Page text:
Soup Spot Is Amazing, Even During The Summer

There’s nothing better in any season — summer included — than soup. Yes, soup. Soup that’s hot. Soup that’s steaming. Soup that isn’t an overpriced container of liquid suck. Sure, your only option may be an attempt to capitalize off a Seinfeld-ized urban myth meant to sucker in tourists (PRO TIP: check out the rules list and look for the one in German, and question why they’d do that at ALL given Soup Nazi evasion in name and mythos) or a generic deli whose soups are conveniently pre-prepared at some anonymous Sysco affiliate in Queens. But if you’re in the very belly of the beast — the looming shadow of Penn Station — you have an option. You can get in on the secret. You have access to 17 or 18 different flavors that change daily. You have freedom. You have options. You have Soup Spot.

Soup Spot sits on 31st between 7th and 8th, between Cafe 31, whose menu draws no major outstanding examples and lists no prices (always justifiably suspicious, we ML types are) and a parking garage. It’s directly across from the Penn Station underpass that was closed to vehicles after 9/11, connecting 31st and 32nd. You have easy foot access to Penn, though, so you could grab something to eat before your early Friday getaway if you’re lucky enough to have such an option. For the life of me I can’t think of a reason why the line wasn’t present on an especially hot day (Weather Underground said it was literally 100.6 degrees when I was there, but I don’t count that as a reason to avoid soup). Some busy days, and especially in the winter, the line can and does extend to curve around into the parking garage. Come dressed for warmth if it’s prime soup season. Fortunately there are few if any facepalm-worthy attempts to cash in on Soup Nazi mythos other than the likelihood, a bit low these days, for the guys working to have hats that say “Yes — Soup for You.”

The menu is never the same two days in a row. I haven’t been there multiple days in one week but the options do rotate. The list of soups is beyond staggering, and you can see what’s current on their Facebook and Twitter pages. Think of it like a food truck — call or check before heading out if you’re looking for something in particular, rather than whether or not the cops chased them away.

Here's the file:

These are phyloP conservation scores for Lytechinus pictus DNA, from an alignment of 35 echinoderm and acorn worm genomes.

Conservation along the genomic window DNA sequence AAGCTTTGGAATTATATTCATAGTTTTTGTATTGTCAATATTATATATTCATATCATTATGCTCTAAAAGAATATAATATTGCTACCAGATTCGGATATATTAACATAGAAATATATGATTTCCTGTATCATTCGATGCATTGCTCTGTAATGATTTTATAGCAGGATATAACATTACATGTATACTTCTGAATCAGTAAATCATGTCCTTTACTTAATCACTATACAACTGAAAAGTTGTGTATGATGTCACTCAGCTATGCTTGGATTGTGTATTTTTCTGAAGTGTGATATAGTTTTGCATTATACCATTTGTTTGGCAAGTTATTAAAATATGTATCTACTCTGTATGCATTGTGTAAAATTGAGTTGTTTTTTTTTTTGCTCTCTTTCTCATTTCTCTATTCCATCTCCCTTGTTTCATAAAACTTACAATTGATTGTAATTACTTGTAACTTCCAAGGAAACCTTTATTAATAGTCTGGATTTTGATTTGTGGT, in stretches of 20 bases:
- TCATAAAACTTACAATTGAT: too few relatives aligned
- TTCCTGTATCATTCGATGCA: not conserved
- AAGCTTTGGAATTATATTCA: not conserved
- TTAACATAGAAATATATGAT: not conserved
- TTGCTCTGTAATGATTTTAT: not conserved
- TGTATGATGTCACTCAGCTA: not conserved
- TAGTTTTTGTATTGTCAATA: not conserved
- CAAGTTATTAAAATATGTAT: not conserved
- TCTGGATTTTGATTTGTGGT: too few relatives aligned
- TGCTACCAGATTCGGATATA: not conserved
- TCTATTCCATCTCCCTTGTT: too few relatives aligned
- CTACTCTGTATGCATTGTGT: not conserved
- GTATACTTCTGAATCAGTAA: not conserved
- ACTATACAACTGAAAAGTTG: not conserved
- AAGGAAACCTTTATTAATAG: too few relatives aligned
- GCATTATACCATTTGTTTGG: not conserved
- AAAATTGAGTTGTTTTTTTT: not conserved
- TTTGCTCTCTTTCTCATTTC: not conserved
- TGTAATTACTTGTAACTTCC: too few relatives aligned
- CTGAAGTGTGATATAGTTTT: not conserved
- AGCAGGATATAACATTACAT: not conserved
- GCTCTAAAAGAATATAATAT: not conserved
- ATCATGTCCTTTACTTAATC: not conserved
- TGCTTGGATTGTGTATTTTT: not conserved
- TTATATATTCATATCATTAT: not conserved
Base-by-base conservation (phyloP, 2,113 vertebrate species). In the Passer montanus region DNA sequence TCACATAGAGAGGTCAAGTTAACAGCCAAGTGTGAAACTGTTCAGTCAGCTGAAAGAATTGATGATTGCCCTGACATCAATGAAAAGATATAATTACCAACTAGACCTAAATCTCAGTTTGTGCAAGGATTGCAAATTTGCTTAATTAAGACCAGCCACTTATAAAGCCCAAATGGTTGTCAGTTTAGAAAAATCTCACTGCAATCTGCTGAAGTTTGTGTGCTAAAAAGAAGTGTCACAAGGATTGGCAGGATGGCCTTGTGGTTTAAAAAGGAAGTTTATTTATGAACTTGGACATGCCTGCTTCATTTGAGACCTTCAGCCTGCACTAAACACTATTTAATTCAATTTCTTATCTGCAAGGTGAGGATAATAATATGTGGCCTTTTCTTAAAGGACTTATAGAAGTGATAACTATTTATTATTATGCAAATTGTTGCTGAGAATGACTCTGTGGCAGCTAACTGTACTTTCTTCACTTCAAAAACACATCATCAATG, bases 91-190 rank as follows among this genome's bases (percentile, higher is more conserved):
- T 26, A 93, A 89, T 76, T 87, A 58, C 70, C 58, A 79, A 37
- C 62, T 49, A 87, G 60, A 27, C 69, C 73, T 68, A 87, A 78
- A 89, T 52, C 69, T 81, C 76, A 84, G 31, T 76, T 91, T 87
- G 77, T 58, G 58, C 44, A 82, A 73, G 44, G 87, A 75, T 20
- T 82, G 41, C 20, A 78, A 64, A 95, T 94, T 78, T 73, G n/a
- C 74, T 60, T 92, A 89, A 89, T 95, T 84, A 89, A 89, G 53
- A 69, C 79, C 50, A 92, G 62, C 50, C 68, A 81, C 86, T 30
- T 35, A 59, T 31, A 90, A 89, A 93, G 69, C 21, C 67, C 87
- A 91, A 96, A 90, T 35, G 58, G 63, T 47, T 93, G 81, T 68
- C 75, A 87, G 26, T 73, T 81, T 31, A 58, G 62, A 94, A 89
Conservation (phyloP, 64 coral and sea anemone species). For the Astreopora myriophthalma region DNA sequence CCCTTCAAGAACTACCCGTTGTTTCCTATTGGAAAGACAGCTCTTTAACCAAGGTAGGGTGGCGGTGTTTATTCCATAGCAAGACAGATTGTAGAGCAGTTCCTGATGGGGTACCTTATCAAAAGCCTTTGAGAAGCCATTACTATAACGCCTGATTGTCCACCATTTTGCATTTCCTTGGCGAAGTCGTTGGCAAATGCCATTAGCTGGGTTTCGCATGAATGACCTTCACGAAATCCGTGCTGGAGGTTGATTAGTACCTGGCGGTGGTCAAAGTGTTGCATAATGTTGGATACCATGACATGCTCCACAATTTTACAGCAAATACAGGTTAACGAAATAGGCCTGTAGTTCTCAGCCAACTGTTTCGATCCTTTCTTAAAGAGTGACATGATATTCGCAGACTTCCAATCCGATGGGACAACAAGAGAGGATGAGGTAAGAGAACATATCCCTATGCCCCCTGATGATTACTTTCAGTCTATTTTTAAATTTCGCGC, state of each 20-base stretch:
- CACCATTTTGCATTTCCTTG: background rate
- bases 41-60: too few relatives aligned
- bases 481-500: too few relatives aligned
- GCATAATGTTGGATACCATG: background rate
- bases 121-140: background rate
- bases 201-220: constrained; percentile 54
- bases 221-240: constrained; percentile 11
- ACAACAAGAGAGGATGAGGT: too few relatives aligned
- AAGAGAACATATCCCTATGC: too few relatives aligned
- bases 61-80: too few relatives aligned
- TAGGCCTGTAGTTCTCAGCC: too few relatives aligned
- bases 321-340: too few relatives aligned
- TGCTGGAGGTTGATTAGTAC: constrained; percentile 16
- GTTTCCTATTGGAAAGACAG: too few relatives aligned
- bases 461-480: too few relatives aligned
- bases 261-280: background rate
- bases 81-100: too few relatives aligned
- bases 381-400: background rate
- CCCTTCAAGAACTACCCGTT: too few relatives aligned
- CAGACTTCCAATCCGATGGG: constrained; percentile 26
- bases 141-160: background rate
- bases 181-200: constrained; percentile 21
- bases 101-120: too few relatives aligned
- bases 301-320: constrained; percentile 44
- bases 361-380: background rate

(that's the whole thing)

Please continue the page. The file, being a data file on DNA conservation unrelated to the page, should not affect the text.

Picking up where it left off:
Soup Spot is always happy to hand out samples if you’re uncertain. I’ve been going to Soup Spot on and off for years since I started working in Manhattan and have yet to sample any significant fraction of the menu. If you plan to make this a frequent stop, try one or two soups per visit and order something different. Although there’s a few duplicate names with different descriptions, the menu lists more than 200 different soups. Maybe there’s no difference between New England clam chowder and EXTREME New England clam chowder, but even with excluding duplicates, that doesn’t change the fact that all they do is soup and there’s more than 100 unique instances. So, take it from me, make use of the samples!

Here’s the turkey chili. This was a real standout chili, and that says a lot when every generic place and a bunch of restaurants probably already do chili or turkey chili. Indeed, the soup part itself had a good thickness to it without being a solid glop. The meat was just a bit moist, not at all too dry. Chunks of tomato, whole beans, green chilis and visible spices were throughout. If you’re super hungry, you could do a lot worse than this. It isn’t too spicy-hot, so reach for the Tabasco if you want to go up to five alarms, but it’s well flavored and has enough spice to be flavorfully interesting.

I was less thrilled about the chilled carrot-ginger soup. You’d think on a hot day there’d be nothing left since cold soup is well in order. However, when I glanced over the counter the tureen was damn near full. After seeing and tasting the stuff I wasn’t surprised. It had the texture and appearance of baby food, and more or less the same flavor. There was no ginger at all, not enough salt, and nothing to really distinguish this soup. I’d have preferred it to be a tad thinner since it came really close to holding its shape when tilted or held upside down. Fortunately, they had gazpacho today. I didn’t want to abuse the sampling to bother the guy serving, but I’ve had it before and it makes Hale & Hearty — or any other large-scale gazpacho producer — cry little baby tears.